Peace – #5Days5Words

Posted: 9th August 2018 by kkeerybi in Uncategorized

I need to get back to blogging, but didn’t want to set too lofty a goal.  So I gave myself a challenge:  blog every day for my last 5 internet-friendly days of summer vacation about 5 little words I have been reflecting on this recharging summer.  Here’s word number one.

When I was much younger, I went to a very traditional Baptist church.  My favourite hymn to sing and reflect on was one that repeated the command to “Be still and know that I am God”.  When I moved to a different church, my favourite song was one that promised:  “Peace, I give to you; my peace I give unto you”.

I think I’ve always craved peace.  It soothes my soul.  I seek out quiet and reflection frequently and greedily.  This summer, as I have cocooned into a (relatively) quiet existence, I have sought out peace within my soul in my solitary 6 a.m. walks along the waterfront, curled in a hammock on the deck at the family cottage, and in the putterings around my kitchen baking and preserving.

However, every butterfly has to emerge from the cocoon eventually.  And the truth is that we don’t live in a peaceful world.  Turn on the news and it is one sad story of conflict, strife and ugly confrontation after another.  Peace is hard to find outside a cocoon.

This summer, I’ve been reflecting on my discomfort over conflict.  Not all conflict is a bad thing.  In fact, one of the main things that made me think about this was the response to the Ontario provincial government’s plan to retract the current Growth and Development curriculum from our Health and Physical Education teaching and replace it with one written in another century (literally) that doesn’t honour the learning needs of our students or the lives they live in this century.  Another uproar across the educational world hit when this same government determined that provincial initiatives to better understand, honour and teach indigenous perspectives and teachings would be paused.  In both cases, school boards, federations, individual educators, and other organizations and groups hit the airwaves to voice their displeasure and suggest more appropriate courses of action.  They initiated conflict.  A willingness to pick a fight has a higher purpose, though.  Our students deserve to develop a more multi-faceted and inclusive understanding of their world, including teachings found in the 2015 Growth and Development curriculum and from the work of integrating indigenous teaching into many areas of their learning.  Our students have a much better chance to find peace in their own lives if we fight these battles for them.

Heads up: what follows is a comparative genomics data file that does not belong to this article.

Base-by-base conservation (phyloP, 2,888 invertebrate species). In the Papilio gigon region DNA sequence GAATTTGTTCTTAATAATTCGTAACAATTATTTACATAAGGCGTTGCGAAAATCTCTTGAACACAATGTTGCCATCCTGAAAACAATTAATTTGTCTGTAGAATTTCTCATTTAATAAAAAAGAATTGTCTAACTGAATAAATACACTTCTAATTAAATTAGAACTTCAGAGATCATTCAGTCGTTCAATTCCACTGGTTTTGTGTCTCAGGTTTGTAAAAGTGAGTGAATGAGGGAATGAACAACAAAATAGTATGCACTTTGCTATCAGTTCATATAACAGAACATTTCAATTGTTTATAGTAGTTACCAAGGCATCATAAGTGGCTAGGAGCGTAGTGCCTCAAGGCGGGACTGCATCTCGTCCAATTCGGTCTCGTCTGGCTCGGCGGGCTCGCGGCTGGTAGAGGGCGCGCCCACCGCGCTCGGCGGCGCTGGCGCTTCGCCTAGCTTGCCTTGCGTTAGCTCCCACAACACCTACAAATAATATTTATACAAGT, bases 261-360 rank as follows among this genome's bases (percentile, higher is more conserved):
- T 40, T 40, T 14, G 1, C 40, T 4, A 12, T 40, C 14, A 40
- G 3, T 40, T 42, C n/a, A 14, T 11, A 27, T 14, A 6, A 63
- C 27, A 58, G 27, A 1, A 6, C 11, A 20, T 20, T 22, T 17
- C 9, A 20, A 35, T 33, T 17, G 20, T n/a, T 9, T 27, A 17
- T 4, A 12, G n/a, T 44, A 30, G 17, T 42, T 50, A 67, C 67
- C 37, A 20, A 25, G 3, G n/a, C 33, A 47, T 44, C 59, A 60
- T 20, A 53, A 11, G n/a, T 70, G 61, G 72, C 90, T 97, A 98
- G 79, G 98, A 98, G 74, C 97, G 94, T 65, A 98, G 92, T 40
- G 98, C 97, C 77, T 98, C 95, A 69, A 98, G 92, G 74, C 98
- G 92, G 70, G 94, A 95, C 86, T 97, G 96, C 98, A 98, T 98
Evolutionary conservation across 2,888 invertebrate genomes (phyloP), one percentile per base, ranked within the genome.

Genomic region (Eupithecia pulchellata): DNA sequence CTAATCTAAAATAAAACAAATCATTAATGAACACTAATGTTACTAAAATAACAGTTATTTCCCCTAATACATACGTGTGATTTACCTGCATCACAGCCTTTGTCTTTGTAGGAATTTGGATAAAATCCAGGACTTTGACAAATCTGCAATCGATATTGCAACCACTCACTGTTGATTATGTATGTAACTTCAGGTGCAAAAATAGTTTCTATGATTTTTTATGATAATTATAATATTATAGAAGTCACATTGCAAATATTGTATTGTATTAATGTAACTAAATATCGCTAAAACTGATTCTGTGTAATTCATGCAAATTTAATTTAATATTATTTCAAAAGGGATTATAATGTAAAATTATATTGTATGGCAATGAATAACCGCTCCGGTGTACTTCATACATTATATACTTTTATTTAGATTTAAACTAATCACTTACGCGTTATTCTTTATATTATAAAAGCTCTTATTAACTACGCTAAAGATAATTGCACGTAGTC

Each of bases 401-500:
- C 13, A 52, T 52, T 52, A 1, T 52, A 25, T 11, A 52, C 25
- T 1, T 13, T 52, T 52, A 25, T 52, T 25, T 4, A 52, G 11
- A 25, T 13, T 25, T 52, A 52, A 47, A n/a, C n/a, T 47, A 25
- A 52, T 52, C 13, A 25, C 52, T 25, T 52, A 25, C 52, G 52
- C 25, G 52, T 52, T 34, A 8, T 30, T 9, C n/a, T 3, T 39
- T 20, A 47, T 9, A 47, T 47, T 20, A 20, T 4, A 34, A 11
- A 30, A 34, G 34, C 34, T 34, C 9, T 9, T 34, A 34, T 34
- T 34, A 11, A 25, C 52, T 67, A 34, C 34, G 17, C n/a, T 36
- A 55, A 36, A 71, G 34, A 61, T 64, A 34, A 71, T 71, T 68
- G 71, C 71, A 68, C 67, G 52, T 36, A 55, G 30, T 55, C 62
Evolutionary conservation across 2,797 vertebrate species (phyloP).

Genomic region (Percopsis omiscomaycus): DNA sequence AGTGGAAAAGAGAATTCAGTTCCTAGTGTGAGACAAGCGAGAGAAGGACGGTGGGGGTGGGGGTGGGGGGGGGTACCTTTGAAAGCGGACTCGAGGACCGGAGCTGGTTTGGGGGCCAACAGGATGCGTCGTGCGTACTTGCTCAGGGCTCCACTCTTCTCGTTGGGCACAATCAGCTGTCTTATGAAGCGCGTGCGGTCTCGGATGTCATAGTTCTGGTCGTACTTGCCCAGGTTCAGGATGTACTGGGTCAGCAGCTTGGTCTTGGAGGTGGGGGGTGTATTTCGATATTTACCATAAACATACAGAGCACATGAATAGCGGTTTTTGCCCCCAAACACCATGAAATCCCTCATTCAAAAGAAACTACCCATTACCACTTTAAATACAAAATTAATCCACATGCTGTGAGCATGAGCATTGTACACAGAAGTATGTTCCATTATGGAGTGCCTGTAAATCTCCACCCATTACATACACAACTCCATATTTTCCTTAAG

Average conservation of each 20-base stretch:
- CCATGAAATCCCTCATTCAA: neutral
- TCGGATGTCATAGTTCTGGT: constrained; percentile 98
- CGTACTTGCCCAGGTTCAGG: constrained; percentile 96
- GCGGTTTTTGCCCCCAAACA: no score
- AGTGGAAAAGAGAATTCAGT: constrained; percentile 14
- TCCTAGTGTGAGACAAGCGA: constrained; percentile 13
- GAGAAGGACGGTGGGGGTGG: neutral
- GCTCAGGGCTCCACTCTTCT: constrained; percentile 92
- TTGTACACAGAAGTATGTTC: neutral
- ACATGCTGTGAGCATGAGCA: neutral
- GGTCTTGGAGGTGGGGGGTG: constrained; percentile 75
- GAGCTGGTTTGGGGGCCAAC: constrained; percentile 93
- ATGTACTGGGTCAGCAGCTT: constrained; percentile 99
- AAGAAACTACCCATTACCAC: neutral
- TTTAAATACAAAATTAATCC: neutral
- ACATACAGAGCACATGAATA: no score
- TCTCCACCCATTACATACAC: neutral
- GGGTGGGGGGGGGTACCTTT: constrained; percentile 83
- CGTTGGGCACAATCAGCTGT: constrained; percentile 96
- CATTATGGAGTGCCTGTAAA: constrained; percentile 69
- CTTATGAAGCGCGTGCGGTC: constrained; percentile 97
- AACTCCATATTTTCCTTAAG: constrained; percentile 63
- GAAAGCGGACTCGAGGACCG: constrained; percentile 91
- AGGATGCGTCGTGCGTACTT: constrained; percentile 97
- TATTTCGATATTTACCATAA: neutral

In my job, I meet with conflict all of the time.  It is a constant role to mediate opposing perspectives and ideas and make decisions that will not make everyone happy.  But it is important to keep thinking about the students at the heart of my practice and keep a steadfast view on how I can best support them with the resources I have.

I will always crave peace and attempt to avoid conflict.  That’s just me.  But there are times when I need to embrace conflict more fully to serve a bigger goal.  I’ve always done it, but with resistance and that drains me.  I’m curious to see if approaching it from a perspective of pursuing long-term peace for my students will help.

Peace is always a worthy goal, but the complexity of the path it takes us to get there can be riddled with conflict.  And I am working on learning to be ok with that.

 

  1. adunsige says:

    Oh Kristi! You always make me think. I like your view on peace, and the link that sometimes exists between peace and conflict. I never thought of it this way, but it’s so true. I’d be curious to later hear if your reframing of conflict makes it a little less draining at times.

    Aviva